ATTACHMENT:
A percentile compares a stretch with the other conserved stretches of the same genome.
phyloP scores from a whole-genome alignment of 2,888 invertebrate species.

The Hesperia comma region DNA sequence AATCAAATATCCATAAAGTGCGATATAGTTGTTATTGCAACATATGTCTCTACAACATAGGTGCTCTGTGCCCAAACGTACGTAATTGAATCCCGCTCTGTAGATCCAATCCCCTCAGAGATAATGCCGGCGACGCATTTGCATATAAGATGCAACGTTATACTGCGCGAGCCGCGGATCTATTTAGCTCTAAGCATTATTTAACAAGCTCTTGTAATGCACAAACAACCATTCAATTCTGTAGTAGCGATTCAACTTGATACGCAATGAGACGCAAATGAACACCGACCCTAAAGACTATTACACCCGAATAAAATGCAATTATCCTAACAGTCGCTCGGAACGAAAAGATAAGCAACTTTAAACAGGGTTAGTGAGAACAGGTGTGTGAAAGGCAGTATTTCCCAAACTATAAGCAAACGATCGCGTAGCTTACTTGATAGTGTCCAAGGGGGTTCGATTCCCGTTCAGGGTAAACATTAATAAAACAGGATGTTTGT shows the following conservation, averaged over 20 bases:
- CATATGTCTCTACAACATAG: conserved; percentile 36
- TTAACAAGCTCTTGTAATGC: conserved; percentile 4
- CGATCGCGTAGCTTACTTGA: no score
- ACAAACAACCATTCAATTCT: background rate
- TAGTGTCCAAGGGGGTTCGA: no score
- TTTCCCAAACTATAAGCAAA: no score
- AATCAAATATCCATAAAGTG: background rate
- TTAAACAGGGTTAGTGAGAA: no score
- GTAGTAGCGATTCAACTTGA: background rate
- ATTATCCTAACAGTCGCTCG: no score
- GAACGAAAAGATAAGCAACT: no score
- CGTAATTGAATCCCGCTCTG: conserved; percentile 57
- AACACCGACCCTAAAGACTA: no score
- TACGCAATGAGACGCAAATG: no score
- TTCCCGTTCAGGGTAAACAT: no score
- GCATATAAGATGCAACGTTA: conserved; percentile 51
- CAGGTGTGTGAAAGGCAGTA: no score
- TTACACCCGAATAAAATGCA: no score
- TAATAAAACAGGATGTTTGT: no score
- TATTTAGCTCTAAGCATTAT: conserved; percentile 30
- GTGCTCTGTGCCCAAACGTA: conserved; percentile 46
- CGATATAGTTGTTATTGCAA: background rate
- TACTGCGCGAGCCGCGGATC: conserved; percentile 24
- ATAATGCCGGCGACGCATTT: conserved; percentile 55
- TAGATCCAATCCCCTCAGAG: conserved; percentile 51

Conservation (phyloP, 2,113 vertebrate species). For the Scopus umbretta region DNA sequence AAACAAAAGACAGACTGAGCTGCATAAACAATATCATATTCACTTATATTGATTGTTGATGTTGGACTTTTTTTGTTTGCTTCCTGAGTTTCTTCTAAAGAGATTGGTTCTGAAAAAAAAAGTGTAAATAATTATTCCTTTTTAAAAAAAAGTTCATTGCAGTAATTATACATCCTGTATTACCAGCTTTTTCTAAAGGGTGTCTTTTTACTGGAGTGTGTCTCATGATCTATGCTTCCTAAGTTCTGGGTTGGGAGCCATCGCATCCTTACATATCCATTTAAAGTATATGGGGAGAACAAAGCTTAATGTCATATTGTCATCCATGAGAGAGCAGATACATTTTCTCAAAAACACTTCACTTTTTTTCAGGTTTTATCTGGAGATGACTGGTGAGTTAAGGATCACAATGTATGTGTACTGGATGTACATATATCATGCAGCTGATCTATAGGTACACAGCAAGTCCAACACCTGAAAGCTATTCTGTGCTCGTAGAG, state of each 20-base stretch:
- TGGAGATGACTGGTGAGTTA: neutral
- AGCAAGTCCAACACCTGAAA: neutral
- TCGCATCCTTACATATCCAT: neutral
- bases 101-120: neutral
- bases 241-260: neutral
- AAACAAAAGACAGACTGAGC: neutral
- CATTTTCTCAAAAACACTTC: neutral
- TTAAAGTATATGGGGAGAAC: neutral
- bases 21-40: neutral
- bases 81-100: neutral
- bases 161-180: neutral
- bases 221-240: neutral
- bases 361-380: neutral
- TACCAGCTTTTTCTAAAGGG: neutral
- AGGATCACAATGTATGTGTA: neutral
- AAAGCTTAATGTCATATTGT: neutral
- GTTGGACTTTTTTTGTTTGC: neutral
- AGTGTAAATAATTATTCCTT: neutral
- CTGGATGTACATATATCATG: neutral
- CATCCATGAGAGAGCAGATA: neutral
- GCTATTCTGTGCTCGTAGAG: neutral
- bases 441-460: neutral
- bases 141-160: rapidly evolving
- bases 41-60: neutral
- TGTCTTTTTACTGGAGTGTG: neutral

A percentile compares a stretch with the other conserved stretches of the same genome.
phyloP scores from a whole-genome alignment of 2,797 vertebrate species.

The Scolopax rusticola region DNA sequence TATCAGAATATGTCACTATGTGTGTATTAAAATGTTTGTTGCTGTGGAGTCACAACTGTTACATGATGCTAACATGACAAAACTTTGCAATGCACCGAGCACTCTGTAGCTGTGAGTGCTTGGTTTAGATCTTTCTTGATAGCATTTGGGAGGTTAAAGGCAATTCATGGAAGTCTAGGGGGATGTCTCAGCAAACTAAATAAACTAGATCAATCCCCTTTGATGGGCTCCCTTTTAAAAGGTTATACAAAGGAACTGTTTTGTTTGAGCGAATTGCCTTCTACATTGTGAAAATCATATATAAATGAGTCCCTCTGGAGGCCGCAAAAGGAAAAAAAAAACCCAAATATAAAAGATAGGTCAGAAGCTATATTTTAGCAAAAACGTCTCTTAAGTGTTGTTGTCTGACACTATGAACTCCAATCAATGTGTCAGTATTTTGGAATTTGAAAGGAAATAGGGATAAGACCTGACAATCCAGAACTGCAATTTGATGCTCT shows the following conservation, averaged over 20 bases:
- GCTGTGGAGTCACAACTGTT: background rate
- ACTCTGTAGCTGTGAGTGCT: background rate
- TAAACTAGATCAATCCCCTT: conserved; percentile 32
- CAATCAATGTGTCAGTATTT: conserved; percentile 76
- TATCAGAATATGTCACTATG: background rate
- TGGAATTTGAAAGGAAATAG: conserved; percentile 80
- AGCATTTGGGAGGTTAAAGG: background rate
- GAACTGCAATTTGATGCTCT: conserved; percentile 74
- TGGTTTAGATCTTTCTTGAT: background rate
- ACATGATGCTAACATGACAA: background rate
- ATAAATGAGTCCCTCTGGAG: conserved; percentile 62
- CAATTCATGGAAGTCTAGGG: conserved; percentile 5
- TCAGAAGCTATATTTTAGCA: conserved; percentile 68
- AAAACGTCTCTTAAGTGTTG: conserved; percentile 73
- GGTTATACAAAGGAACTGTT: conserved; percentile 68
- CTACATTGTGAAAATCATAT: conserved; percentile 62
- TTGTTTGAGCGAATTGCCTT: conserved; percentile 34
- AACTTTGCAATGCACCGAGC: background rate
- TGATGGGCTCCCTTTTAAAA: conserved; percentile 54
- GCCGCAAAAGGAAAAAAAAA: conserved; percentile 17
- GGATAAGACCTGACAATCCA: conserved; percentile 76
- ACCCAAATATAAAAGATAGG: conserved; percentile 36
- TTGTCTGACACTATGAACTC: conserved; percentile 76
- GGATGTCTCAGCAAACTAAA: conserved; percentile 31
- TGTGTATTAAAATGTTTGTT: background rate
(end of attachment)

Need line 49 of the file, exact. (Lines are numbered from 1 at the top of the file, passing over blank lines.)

- CATCCATGAGAGAGCAGATA: neutral